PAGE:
Ukrainian President Volodymyr Zelensky remained resolute on Saturday amid tense fighting in and around Kyiv. “I’m here. We are not putting down any arms. We will protect our country, because our weapons are our truth,” he said in a video posted to Twitter Saturday.
The latest: The country’s health ministry reported Saturday that at least 198 Ukrainians, including three children, have been killed since Russia launched its unprovoked invasion of Ukraine.
What’s happening: Ukrainian troops continue to resist Russia’s advance into Kyiv Saturday, with intense street fighting and loud explosions reported in the capital.
- It remained unclear how far Russian forces had advanced into the city.
- Zelensky, meanwhile, turned down an American offer to evacuate, saying the “fight is here,” Ukraine’s embassy in Britain tweeted. “I need ammunition, not a ride.”
- Kyiv’s mayor ordered a curfew from 5 p.m. Saturday to 8 a.m.
What to watch: President Biden, who will meet with his national security team on Saturday morning, said Friday that he spoke with Zelensky and “commended the brave actions of the Ukrainian people who were fighting to defend their country.”
- The Biden administration also asked Congress to provide $6.4 billion in funding to assist Ukraine and the request is likely to receive bipartisan support. “We’re looking at including a Ukraine assistance package and COVID relief in the omnibus,” a congressional leadership aide told Axios on Friday.
- The State Department announced Saturday the U.S. would provide an additional $350 million worth of “lethal defensive assistance” to Ukraine.
State of play: The U.S. joined the European Union and United Kingdom in imposing sanctions Friday on Russian President Vladimir Putin.
- “It is exceedingly rare for Treasury to designate a head of state; President Putin joins a very small group that includes despots such as Kim Jong Un, Alyaksandr Lukashenka, and Bashar al-Assad,” the U.S. Treasury Department said in announcing the sanctions.
- The Kremlin had previously said it would consider sanctions on Putin himself to be a de facto severing of relations between the U.S. and Russia.
At the United Nations, 87 countries either voted for or co-sponsored a draft UN Security Council resolution deploring Russia’s invasion of Ukraine on Friday, though Russia used its veto to block it.
The big picture: Thousands of people around the world are coming out to show their support for Ukraine with rallies documented in countries ranging from Thailand and Greece to the former Soviet republic of Georgia and Russia itself.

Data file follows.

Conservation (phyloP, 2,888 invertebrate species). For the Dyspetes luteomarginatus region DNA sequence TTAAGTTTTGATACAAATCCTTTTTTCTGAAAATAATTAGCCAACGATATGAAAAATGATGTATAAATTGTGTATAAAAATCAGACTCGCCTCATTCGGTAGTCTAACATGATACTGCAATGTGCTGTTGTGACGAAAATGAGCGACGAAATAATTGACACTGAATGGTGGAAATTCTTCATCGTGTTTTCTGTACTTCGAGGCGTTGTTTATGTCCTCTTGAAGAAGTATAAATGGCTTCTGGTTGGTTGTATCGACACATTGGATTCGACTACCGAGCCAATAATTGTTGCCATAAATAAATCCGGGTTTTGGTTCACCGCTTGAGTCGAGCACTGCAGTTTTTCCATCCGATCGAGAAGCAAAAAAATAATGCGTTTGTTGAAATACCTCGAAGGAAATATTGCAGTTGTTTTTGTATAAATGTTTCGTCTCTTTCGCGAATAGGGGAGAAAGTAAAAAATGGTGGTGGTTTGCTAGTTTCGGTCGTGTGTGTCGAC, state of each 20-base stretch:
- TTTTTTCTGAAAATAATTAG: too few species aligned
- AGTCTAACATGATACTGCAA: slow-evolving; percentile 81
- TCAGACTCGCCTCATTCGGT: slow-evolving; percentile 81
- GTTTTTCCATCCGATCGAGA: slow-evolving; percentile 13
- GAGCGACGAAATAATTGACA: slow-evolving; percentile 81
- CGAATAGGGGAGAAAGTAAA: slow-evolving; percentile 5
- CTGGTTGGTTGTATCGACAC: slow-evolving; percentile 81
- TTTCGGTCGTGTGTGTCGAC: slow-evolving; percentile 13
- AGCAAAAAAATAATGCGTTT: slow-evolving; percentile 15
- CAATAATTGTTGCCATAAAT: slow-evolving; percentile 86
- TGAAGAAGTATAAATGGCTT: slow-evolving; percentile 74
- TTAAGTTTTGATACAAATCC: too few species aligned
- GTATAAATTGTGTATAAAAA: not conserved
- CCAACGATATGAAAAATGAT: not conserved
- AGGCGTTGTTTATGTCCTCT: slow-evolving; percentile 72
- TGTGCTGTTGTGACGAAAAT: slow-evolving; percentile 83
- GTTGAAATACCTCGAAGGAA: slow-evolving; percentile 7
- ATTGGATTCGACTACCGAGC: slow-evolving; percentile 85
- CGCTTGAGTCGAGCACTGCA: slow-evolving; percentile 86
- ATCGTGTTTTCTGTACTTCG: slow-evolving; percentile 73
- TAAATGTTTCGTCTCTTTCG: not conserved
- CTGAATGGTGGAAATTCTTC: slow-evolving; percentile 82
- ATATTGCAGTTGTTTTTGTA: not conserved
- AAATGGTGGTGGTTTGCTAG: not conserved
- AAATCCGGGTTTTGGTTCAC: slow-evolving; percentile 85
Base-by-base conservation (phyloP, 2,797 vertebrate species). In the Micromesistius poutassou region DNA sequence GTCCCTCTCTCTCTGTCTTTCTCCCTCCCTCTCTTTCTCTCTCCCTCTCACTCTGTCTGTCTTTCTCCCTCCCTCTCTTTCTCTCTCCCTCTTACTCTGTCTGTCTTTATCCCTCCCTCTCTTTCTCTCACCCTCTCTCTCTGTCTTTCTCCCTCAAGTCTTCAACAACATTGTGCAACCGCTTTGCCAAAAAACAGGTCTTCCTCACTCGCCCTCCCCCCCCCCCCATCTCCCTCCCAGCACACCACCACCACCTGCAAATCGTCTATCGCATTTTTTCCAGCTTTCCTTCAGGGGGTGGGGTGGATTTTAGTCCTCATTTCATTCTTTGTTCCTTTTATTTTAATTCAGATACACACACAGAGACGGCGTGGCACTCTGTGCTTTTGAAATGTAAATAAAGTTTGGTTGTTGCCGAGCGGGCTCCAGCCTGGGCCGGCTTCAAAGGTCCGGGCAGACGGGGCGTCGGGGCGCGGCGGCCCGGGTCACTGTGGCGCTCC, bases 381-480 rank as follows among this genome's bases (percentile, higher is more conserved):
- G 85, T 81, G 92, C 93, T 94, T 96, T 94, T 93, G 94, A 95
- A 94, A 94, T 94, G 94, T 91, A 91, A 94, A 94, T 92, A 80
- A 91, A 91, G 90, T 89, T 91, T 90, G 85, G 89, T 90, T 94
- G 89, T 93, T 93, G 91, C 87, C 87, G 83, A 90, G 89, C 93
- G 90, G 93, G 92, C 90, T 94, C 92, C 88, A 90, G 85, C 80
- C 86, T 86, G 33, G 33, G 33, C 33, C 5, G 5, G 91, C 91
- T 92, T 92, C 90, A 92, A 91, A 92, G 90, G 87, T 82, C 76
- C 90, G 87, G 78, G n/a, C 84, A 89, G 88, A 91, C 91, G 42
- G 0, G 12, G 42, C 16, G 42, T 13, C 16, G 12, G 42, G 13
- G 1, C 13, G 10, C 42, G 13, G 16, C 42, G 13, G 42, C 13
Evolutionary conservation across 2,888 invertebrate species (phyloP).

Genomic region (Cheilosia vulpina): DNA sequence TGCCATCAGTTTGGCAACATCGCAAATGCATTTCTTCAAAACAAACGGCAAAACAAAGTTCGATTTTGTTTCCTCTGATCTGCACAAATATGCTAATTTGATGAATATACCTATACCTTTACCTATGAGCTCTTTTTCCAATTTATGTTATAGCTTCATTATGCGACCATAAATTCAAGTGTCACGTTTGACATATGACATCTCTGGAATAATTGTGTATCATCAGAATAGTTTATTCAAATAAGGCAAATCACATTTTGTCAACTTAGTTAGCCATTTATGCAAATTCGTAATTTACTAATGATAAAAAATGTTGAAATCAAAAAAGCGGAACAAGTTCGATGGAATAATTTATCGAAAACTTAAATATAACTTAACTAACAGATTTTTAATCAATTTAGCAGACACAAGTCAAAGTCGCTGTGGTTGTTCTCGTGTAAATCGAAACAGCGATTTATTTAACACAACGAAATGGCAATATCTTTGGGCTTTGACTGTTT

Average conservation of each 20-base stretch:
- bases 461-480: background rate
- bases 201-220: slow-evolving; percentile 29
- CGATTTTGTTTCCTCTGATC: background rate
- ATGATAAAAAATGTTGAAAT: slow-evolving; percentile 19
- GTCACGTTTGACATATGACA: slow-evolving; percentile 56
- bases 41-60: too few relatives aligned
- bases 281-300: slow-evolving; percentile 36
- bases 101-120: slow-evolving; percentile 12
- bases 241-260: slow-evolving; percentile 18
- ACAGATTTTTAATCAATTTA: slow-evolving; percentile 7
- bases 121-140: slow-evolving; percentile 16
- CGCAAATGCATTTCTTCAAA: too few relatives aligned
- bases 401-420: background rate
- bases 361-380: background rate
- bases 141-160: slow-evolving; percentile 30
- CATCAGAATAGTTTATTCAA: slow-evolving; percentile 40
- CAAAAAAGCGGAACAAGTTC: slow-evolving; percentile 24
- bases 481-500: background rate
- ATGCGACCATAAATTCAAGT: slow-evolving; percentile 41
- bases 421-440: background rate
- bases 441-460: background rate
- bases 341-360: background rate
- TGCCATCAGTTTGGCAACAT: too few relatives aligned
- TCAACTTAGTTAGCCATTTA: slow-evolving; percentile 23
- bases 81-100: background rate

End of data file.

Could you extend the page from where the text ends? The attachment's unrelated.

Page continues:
- Thousands of Georgians — who themselves came under attack from Russia in 2008 — poured into the streets Thursday and Friday to protest their government’s inaction following Russia’s invasion of Ukraine.
Putin called on the Ukrainian military to overthrow the government and “take power into your own hands” — explicitly demanding regime change as a precondition for peace talks.
- A Pentagon official told reporters Friday: “The Russians have lost a little bit of their momentum. No population centers have been taken. Russia has yet to achieve air superiority.” The official cautioned that Russia has only deployed one-third of its forces massed on the border and could still overwhelm Ukraine.
- NATO has activated elements of its 40,000-troops NATO Response Force for the first time in history, deploying them to eastern flank countries, with Secretary-General Jens Stoltenberg warning that “the Kremlin’s objectives are not limited to Ukraine.”
- Still, defense analysts note that the Russian military exceeds the capabilities of Ukraine’s on all fronts, and that thus far only about one-third of the Russian troops massed for the operation have entered the fray.
- Russia has also not unleashed the full force of its cyber capabilities, which could shut down key Ukrainian infrastructure.
Go deeper: The latest on the Russia-Ukraine crisis
Editor’s note: This article has been updated throughout.